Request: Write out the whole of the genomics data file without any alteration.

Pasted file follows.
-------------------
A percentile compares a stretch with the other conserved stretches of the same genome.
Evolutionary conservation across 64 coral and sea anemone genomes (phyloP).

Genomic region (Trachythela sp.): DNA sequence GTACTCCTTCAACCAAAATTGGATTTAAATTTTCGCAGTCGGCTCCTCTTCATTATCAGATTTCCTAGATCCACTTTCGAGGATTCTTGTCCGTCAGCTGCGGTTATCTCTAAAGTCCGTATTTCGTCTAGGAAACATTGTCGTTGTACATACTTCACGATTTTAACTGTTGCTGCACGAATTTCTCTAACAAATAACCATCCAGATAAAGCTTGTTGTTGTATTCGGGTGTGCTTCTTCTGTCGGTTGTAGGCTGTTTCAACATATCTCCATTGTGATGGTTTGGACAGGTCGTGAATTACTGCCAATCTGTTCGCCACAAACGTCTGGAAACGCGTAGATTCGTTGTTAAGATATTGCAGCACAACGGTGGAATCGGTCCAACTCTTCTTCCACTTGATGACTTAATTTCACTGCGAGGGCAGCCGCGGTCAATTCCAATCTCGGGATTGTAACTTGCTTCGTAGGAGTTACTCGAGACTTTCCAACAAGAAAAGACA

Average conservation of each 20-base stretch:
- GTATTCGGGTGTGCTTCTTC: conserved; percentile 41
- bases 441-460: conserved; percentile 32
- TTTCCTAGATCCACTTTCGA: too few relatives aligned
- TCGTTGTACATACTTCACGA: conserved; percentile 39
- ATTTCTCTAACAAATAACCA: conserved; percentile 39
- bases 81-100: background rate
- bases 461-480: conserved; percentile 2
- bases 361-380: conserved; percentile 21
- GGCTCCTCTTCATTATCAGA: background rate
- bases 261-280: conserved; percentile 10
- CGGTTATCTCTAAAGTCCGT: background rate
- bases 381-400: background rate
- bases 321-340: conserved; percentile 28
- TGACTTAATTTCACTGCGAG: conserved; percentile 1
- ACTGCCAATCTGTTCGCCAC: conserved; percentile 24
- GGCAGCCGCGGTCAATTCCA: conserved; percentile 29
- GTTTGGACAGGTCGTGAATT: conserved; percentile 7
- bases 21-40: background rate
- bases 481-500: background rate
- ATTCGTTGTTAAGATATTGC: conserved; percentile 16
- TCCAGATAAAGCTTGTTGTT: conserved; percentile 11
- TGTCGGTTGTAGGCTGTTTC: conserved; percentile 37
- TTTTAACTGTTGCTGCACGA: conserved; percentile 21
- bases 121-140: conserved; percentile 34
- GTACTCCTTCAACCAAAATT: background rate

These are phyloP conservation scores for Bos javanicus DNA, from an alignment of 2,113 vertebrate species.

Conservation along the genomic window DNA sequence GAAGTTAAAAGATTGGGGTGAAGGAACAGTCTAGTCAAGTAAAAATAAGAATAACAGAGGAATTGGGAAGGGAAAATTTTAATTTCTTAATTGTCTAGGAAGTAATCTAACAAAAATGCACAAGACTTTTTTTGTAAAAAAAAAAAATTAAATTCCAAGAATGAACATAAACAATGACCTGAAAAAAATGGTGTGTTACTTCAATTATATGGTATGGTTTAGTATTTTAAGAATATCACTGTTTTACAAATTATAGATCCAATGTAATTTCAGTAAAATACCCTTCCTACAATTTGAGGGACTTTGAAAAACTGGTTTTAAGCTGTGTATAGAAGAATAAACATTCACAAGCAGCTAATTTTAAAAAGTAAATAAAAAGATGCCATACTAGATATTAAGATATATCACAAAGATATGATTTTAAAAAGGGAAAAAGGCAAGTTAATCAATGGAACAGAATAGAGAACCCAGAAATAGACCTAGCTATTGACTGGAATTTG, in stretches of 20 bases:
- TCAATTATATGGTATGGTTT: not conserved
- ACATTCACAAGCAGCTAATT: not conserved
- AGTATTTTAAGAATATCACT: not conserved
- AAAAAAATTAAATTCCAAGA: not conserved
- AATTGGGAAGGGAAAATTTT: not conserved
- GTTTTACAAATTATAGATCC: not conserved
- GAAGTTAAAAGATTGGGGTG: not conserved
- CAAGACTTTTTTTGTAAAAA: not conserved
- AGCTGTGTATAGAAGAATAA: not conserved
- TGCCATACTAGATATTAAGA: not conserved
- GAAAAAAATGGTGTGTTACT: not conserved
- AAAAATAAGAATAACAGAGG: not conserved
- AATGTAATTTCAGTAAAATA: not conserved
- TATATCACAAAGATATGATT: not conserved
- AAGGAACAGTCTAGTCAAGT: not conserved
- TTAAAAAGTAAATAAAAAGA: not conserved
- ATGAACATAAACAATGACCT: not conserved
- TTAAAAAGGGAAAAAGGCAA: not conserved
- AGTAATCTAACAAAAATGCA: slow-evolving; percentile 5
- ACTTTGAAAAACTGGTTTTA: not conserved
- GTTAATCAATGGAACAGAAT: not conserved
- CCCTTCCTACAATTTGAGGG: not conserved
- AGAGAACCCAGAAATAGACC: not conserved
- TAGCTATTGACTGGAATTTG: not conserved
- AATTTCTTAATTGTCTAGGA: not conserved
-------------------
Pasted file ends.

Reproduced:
A percentile compares a stretch with the other conserved stretches of the same genome.
Evolutionary conservation across 64 coral and sea anemone genomes (phyloP).

Genomic region (Trachythela sp.): DNA sequence GTACTCCTTCAACCAAAATTGGATTTAAATTTTCGCAGTCGGCTCCTCTTCATTATCAGATTTCCTAGATCCACTTTCGAGGATTCTTGTCCGTCAGCTGCGGTTATCTCTAAAGTCCGTATTTCGTCTAGGAAACATTGTCGTTGTACATACTTCACGATTTTAACTGTTGCTGCACGAATTTCTCTAACAAATAACCATCCAGATAAAGCTTGTTGTTGTATTCGGGTGTGCTTCTTCTGTCGGTTGTAGGCTGTTTCAACATATCTCCATTGTGATGGTTTGGACAGGTCGTGAATTACTGCCAATCTGTTCGCCACAAACGTCTGGAAACGCGTAGATTCGTTGTTAAGATATTGCAGCACAACGGTGGAATCGGTCCAACTCTTCTTCCACTTGATGACTTAATTTCACTGCGAGGGCAGCCGCGGTCAATTCCAATCTCGGGATTGTAACTTGCTTCGTAGGAGTTACTCGAGACTTTCCAACAAGAAAAGACA

Average conservation of each 20-base stretch:
- GTATTCGGGTGTGCTTCTTC: conserved; percentile 41
- bases 441-460: conserved; percentile 32
- TTTCCTAGATCCACTTTCGA: too few relatives aligned
- TCGTTGTACATACTTCACGA: conserved; percentile 39
- ATTTCTCTAACAAATAACCA: conserved; percentile 39
- bases 81-100: background rate
- bases 461-480: conserved; percentile 2
- bases 361-380: conserved; percentile 21
- GGCTCCTCTTCATTATCAGA: background rate
- bases 261-280: conserved; percentile 10
- CGGTTATCTCTAAAGTCCGT: background rate
- bases 381-400: background rate
- bases 321-340: conserved; percentile 28
- TGACTTAATTTCACTGCGAG: conserved; percentile 1
- ACTGCCAATCTGTTCGCCAC: conserved; percentile 24
- GGCAGCCGCGGTCAATTCCA: conserved; percentile 29
- GTTTGGACAGGTCGTGAATT: conserved; percentile 7
- bases 21-40: background rate
- bases 481-500: background rate
- ATTCGTTGTTAAGATATTGC: conserved; percentile 16
- TCCAGATAAAGCTTGTTGTT: conserved; percentile 11
- TGTCGGTTGTAGGCTGTTTC: conserved; percentile 37
- TTTTAACTGTTGCTGCACGA: conserved; percentile 21
- bases 121-140: conserved; percentile 34
- GTACTCCTTCAACCAAAATT: background rate

These are phyloP conservation scores for Bos javanicus DNA, from an alignment of 2,113 vertebrate species.

Conservation along the genomic window DNA sequence GAAGTTAAAAGATTGGGGTGAAGGAACAGTCTAGTCAAGTAAAAATAAGAATAACAGAGGAATTGGGAAGGGAAAATTTTAATTTCTTAATTGTCTAGGAAGTAATCTAACAAAAATGCACAAGACTTTTTTTGTAAAAAAAAAAAATTAAATTCCAAGAATGAACATAAACAATGACCTGAAAAAAATGGTGTGTTACTTCAATTATATGGTATGGTTTAGTATTTTAAGAATATCACTGTTTTACAAATTATAGATCCAATGTAATTTCAGTAAAATACCCTTCCTACAATTTGAGGGACTTTGAAAAACTGGTTTTAAGCTGTGTATAGAAGAATAAACATTCACAAGCAGCTAATTTTAAAAAGTAAATAAAAAGATGCCATACTAGATATTAAGATATATCACAAAGATATGATTTTAAAAAGGGAAAAAGGCAAGTTAATCAATGGAACAGAATAGAGAACCCAGAAATAGACCTAGCTATTGACTGGAATTTG, in stretches of 20 bases:
- TCAATTATATGGTATGGTTT: not conserved
- ACATTCACAAGCAGCTAATT: not conserved
- AGTATTTTAAGAATATCACT: not conserved
- AAAAAAATTAAATTCCAAGA: not conserved
- AATTGGGAAGGGAAAATTTT: not conserved
- GTTTTACAAATTATAGATCC: not conserved
- GAAGTTAAAAGATTGGGGTG: not conserved
- CAAGACTTTTTTTGTAAAAA: not conserved
- AGCTGTGTATAGAAGAATAA: not conserved
- TGCCATACTAGATATTAAGA: not conserved
- GAAAAAAATGGTGTGTTACT: not conserved
- AAAAATAAGAATAACAGAGG: not conserved
- AATGTAATTTCAGTAAAATA: not conserved
- TATATCACAAAGATATGATT: not conserved
- AAGGAACAGTCTAGTCAAGT: not conserved
- TTAAAAAGTAAATAAAAAGA: not conserved
- ATGAACATAAACAATGACCT: not conserved
- TTAAAAAGGGAAAAAGGCAA: not conserved
- AGTAATCTAACAAAAATGCA: slow-evolving; percentile 5
- ACTTTGAAAAACTGGTTTTA: not conserved
- GTTAATCAATGGAACAGAAT: not conserved
- CCCTTCCTACAATTTGAGGG: not conserved
- AGAGAACCCAGAAATAGACC: not conserved
- TAGCTATTGACTGGAATTTG: not conserved
- AATTTCTTAATTGTCTAGGA: not conserved